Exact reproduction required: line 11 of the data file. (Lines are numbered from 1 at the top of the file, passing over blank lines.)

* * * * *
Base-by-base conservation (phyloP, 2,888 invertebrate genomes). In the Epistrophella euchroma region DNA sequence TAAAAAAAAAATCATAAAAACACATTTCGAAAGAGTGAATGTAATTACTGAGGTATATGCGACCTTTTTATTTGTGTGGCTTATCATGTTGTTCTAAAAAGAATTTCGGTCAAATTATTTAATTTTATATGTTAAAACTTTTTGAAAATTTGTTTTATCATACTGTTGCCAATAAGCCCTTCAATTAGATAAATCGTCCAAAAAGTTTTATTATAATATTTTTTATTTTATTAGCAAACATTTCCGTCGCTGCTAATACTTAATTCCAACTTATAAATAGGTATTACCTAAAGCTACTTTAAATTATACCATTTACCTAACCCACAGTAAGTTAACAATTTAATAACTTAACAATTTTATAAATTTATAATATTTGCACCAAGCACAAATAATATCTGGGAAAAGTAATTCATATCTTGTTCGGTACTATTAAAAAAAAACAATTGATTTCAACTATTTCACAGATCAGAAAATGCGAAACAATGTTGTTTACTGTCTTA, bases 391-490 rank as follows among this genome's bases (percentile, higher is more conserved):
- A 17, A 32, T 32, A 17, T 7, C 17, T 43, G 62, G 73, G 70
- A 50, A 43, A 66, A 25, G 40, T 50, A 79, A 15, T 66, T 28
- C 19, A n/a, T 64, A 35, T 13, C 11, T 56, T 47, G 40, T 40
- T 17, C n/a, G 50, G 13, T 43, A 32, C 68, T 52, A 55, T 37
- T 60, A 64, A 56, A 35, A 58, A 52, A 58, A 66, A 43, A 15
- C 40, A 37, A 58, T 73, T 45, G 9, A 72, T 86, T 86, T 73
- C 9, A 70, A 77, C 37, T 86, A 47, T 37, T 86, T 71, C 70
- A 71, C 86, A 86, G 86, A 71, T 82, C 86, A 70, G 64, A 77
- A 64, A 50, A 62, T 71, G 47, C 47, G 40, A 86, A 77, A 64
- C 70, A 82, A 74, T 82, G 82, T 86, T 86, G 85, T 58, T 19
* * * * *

- C 70, A 82, A 74, T 82, G 82, T 86, T 86, G 85, T 58, T 19